Directed By: S. Craig Zahler
Written By: S. Craig Zahler
Staring: Kurt Russell, Patrick Wilson, Matthew Fox, Richard Jenkins, Lili Simmons
Release Date: February 19, 2016 (UK)
Credit to me seeing Bone Tomahawk goes to Conan O’Brien who recommended it on the “Unspooled” podcast hosted by Paul Scheer and Amy Nicholson. And courtesy of him, I have a searing image of an upside-down man being torn in half by nomadic cannibalistic Indians.
Bone Tomahawk is nothing what you’d expect. It’s a horror movie that takes place in the waning days of the wild west that pins a crew against native cave dwellers who don’t take too kindly to unannounced visitors. Staring Kurt Russell, Patrick Wilson, Matthew Fox, Richard Jenkins and Lili Simons; Bone Tomahawk runs at a brisk pace and the dread it brings at its conclusion does leave you shocked at the horror this story is able to punch.
The story centers around Arthur (Patrick Wilson) and his desire to save his wife Samantha (Lili Simmons) who has been kidnapped by the mysterious Troglodytes while medically helping an outlaw who unknowingly ruined their sacred ground. Unfortunately for Arthur he is hobbled with a broken tibia, so it falls upon Sheriff Hunt (Kurt Russell) to lead a rescue party. Arthur can’t stay away so his handicapped self joins Hunt, the sharp-shooting Brooder (Matthew Fox) and lovably incompetent Chicory (Richard Jenkins) on the trek to terror.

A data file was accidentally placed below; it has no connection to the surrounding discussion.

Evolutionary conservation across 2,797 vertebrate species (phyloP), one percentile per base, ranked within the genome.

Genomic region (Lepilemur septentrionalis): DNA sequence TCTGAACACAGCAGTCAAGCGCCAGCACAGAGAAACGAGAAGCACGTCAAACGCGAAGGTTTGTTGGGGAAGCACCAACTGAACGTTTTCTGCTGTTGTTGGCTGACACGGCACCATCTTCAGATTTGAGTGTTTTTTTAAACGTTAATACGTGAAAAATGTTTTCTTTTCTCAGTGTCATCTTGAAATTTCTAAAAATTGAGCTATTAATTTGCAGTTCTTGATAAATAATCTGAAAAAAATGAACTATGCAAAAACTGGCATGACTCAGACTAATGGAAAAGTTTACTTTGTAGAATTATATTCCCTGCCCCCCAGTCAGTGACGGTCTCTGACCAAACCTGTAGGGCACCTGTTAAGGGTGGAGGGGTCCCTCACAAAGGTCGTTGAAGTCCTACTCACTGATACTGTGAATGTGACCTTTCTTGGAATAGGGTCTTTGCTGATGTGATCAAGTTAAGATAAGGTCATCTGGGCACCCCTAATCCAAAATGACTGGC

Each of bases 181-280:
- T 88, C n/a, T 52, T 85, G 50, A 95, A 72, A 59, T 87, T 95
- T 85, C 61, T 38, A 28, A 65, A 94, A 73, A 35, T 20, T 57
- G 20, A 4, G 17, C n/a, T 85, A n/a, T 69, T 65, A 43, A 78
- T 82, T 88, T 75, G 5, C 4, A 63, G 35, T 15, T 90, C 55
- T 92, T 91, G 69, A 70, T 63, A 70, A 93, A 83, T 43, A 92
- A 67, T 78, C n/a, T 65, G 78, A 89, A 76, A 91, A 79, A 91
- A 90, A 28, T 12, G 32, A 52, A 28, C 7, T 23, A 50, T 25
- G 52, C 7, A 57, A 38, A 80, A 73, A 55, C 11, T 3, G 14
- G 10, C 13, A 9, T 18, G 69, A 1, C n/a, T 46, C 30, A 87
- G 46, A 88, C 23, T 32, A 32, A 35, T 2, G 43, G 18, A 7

Bone Tomahawk plays out like a monster movie in a way. Maybe even a depraved version of Mario and clan going up against Browser and his minions. The group of heroes and questing to save a damsel in distress, though Samantha is smart in her own right as a medically trained professional. They encounter various evils but there is one truly badass boss introduced in the end who leads all his other cannibalistic brethren. In terms of being a monster movie; the audience is only granted hints of the terror over the first two acts of the movie with various haunting sounds and small visuals. Only in the third act are the monsters unveiled and the full scope of the terror is brought into focus.
The structuring of Bone Tomahawk is emblematic of horror movies from the 70s & 80s. The landscape adds to the terror. How Alien (1979) uses claustrophobia to its advantage, Bone Tomahawk uses vastness to its own effect. The characters created by writer and director S. Craig Zahler are simple in their defined rolls and that’s okay because it allows for the shock value of the Troglodytes to be even more bombastic.
Overall Bone Tomahawk is worth a watch because it is so insanely different than what you’d expect. Sporting a rather notable cast, they all that put their egos aside to create this hole-in-the-wall type of hidden gem.
Stanko Rating: B